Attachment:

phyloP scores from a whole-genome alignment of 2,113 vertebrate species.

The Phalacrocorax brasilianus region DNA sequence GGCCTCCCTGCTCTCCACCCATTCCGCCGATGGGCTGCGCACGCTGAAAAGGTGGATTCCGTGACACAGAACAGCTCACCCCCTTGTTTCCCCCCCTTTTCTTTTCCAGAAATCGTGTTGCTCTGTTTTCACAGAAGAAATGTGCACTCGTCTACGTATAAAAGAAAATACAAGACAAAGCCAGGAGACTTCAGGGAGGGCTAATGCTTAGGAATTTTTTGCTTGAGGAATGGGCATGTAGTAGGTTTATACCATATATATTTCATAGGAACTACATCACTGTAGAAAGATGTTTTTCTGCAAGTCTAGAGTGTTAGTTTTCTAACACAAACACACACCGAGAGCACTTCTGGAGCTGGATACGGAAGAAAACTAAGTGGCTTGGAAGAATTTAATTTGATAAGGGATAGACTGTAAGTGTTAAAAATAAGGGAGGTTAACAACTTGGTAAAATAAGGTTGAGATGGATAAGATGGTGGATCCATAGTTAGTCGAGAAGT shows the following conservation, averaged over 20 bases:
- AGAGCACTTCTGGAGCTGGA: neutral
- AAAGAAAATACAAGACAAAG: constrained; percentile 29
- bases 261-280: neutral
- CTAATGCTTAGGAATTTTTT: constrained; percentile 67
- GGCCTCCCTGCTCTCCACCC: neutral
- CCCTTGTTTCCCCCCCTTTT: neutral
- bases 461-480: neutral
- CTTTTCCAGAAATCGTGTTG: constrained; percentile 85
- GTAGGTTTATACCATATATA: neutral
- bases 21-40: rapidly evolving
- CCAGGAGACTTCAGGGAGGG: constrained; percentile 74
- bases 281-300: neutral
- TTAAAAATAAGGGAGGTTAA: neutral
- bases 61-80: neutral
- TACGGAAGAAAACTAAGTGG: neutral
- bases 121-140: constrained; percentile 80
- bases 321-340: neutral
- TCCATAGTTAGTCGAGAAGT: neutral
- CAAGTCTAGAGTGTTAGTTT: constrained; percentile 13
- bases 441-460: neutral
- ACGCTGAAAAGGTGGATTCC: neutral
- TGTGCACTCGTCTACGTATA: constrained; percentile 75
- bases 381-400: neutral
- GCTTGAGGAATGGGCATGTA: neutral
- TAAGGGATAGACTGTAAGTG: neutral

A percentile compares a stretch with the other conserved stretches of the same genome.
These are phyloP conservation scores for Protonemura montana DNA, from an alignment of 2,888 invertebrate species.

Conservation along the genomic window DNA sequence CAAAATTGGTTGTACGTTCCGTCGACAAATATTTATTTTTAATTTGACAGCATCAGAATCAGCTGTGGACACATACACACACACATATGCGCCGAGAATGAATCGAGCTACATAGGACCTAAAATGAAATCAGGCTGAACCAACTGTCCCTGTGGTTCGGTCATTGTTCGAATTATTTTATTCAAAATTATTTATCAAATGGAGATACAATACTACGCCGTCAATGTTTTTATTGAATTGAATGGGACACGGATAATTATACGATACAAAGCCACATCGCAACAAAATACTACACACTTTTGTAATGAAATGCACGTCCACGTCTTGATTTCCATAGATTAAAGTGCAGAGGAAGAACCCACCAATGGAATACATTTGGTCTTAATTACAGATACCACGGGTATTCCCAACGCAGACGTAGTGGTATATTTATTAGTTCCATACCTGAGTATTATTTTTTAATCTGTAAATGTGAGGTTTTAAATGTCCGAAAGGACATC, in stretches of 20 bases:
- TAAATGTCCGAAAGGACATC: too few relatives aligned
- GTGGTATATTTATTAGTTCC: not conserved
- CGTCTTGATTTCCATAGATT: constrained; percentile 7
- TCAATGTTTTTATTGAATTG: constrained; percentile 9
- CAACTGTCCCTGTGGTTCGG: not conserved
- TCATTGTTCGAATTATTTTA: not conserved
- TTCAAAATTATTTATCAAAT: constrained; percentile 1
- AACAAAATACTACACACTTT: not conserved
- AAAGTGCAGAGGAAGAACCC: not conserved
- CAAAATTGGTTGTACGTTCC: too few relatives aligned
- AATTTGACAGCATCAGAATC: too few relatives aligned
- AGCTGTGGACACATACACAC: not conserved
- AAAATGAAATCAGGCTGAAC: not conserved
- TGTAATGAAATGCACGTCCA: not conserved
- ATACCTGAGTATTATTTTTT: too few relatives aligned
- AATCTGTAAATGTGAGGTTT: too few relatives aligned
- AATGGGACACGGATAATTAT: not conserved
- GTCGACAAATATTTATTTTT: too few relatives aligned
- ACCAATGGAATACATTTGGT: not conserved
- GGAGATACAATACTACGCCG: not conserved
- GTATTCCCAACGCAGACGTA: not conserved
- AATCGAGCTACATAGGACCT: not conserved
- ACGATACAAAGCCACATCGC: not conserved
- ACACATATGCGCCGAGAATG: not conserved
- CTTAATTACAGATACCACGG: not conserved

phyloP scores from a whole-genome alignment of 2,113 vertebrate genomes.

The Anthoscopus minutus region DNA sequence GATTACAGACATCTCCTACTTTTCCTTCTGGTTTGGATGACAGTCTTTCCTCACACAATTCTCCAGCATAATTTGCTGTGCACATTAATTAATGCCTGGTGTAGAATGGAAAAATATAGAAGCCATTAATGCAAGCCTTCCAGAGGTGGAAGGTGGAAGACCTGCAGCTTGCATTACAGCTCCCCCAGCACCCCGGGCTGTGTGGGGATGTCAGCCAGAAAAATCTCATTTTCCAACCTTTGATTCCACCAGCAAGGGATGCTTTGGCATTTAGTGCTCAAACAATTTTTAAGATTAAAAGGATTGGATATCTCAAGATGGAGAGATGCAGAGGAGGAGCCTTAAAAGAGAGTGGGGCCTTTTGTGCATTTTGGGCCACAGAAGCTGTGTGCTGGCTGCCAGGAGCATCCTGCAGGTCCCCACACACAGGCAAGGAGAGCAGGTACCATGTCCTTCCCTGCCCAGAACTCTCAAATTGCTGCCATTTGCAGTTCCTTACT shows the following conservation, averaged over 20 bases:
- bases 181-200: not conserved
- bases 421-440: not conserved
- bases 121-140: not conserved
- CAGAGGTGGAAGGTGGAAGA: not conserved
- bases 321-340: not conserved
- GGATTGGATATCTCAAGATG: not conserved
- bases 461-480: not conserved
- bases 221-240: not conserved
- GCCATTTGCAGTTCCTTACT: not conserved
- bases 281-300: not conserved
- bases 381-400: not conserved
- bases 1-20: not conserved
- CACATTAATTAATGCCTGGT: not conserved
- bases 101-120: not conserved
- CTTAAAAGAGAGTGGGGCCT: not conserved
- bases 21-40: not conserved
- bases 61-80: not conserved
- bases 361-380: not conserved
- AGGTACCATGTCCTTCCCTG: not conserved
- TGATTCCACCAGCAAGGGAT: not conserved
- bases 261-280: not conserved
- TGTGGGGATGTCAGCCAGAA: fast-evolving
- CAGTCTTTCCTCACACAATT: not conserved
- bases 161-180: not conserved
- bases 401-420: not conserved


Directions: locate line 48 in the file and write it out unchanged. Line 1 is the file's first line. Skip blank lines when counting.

- GTCGACAAATATTTATTTTT: too few relatives aligned